Aviation Human Factors Training

Blue Tuna’s Aviation Human Factors training courses are FAA AMT Awards approved.  Currently Blue Tuna has six aviation human factors training courses that totals 6.0 hours of training credit.  These courses cover topics identified in FAA Guidance and JARs regulatory requirements.  These courses may be purchased individually or as a Human Factors Training Bundle (5 courses).  All six of the Aviation Human Factors training courses are included in Full Access purchases.



  • Human Factors Introduction

  • The Dirty Dozen of Human Factors

  • The Curse of Complacency

  • Driven To Distraction

  • Situational Awareness

  • The FAA PEAR Model of Human Factors

Human Factors

Aviation Human Factors Training Programs:



Number of Courses Available: 6

Training Author: Terry Tolleson

Course Certifications: AMT Awarded, FAA Approved

Date Added: April 8, 2012

Order Aviation Human Factors Training

Aviation Human Factors Introduction


Human Factors Intro Designed to meet the FAA’s requirement for Human Factors Training, the training focuses on the foundations of the Shell Model, the Reason Model and Contributing Links in the Chain of Events. Using the Dryden Disaster as a case study the student will gain an understanding in how human factors impacts maintenance and service personnel. (Viewing length 50 minutes, 20 question quiz, 9 page student guide, total estimated training time 1.5 hour.)

The Dirty Dozen of Human Factors


12 factors that lead to maintenance errors have been identified, they are entitled The Dirty Dozen. The introduction examines the basic principle associated with each factor and then presents strategies for reducing and eliminating error. The Dirty Dozen include, Pressure, Stress, Norms, Fatigue, Distraction, Complacency, Communication, Resources, Assertiveness, Awareness, Teamwork and Knowledge. (Viewing length 30 minutes, 10 question quiz, 7 page student guide, total estimated training time 1 hour.)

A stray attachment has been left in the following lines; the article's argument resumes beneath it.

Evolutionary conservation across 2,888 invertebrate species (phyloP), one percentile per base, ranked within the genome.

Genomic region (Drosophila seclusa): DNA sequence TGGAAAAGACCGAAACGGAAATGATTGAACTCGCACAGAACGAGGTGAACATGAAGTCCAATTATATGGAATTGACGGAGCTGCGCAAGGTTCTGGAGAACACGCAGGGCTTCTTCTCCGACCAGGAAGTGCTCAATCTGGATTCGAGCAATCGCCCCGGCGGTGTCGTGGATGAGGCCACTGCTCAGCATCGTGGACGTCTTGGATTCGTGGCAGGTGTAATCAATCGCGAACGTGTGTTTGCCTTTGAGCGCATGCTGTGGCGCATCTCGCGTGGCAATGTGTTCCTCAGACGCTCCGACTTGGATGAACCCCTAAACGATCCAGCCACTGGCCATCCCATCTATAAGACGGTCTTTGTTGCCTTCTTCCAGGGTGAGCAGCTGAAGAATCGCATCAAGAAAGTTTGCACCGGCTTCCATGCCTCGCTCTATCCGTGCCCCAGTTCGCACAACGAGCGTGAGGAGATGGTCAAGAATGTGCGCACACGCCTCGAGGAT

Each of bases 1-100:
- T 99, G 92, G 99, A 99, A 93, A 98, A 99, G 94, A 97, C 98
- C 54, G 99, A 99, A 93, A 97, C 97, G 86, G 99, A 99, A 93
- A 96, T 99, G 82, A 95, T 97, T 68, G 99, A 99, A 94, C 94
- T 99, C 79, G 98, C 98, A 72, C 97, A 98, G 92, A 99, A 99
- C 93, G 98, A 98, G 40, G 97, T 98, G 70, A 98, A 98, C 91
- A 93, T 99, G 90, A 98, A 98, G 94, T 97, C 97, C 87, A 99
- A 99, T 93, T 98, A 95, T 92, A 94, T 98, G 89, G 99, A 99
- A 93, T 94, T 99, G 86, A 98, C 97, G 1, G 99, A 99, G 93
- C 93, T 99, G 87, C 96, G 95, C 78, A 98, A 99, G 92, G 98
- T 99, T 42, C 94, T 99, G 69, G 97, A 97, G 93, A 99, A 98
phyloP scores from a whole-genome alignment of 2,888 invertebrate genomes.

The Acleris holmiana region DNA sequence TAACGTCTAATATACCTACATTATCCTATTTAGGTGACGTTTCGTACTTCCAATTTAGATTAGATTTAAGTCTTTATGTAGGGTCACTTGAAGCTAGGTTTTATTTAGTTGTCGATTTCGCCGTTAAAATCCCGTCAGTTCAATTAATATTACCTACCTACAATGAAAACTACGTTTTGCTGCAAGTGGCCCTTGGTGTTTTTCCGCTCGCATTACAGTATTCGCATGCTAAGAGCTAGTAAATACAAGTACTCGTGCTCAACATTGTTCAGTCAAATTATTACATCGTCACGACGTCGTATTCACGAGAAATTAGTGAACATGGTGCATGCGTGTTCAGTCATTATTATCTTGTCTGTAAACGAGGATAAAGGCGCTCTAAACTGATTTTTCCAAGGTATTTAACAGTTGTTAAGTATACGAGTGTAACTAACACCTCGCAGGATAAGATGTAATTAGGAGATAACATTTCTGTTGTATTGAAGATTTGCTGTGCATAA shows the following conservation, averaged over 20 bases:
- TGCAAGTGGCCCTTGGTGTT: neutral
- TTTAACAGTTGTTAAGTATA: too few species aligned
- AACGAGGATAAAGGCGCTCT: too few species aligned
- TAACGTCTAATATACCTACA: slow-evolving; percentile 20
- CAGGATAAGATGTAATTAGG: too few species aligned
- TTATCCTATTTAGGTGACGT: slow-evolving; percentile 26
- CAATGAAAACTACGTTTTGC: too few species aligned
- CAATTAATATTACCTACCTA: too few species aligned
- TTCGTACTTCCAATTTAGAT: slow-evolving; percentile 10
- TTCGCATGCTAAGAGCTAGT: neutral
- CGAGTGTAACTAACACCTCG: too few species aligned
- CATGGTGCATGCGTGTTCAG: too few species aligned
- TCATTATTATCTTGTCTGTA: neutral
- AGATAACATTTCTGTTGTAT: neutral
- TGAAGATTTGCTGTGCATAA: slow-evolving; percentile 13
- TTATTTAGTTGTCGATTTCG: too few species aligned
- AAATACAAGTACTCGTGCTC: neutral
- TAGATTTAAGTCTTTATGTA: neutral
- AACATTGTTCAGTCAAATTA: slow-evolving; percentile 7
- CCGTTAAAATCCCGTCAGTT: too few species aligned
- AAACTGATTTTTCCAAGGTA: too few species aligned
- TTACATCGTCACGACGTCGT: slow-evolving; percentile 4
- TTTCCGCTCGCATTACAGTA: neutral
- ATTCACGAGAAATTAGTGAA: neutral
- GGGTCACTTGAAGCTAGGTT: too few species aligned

The Curse of Complacency


dentified as one of the Dirty Dozen of Human Factors, complacency is a key problem in the aviation maintenance industry. Blue Tuna interviewed Repair Station Managers, technicians, quality managers and FAA Inspectors and across the board Complacency ranks as one of the dirtiest dozen. This 30 minute presentation will introduce you to a general review of complacency in everyday life and then tighten up the focus of the lesson to examine how complacency finds a footing in aviation maintenance. The lesson also contains graphic footage of a retelling of Aloha Flight 243 to drive home the problem with complacency in aviation maintenance. Cures for the Curse of Complacency offers practical advice on guarding against this deadly human factor. View time is 30 minutes, with handout and Quiz for 45-50 minutes training.

Driven to Distraction


Distractions has been identified as one of the Dirty Dozen of Human Factors. Utilizing three case studies the cause and outcomes of distraction are clearly identified. Multitasking is closely examined as a culprit in the maintenance environment. Case studies include two recent aircraft maintenance occurrences and the MetroLink train disaster. Valuable research concerning multitasking performed by the FAA is included in this course. This course is fast paced, the case studies and overview of problems associated with distractions makes this a must course for any company involved in production or maintenance in the aviation environment. Approximately 30 minutes of viewing, a handout and quiz makes this course a 1 hour credit.

Situational Awareness


Identified as one of the Dirty Dozen of Human Factors, Situational Awareness (SA) is at the core of making good decisions in the workplace. Blue Tuna has created this Situational Awareness training for managers, supervisors, engineers, and quality control personnel who may be involved in designing processes and / or training in the maintenance environment. Situational Awareness reviews cognitive theory associated with SA and the complexities of mental models and the impact of memory processes and other dynamics at work in the environment. View time is 25 minutes, with a student guide and download. (Estimated training time is 45 - 50 minutes.)

The FAA P.E.A.R. of Human Factors


The FAA has developed a memory aid called PEAR and it makes recognition and mitigation of Human Factors even easier. PEAR is a simplified version of the SHELL model. This course will compare the PEAR and SHELL models and then explain the components of the PEAR model, which are, People, Environment, Actions and Resources.
This study includes the role of the five human senses in aviation maintenance. Of special concern is the study of the eye, ear and touch. The objective of this course is to explain the function of the senses and organs used daily in our lives and work. The course is built around the PEAR Model developed by Dr. Johnson. This course is 60 minutes in length with a quiz.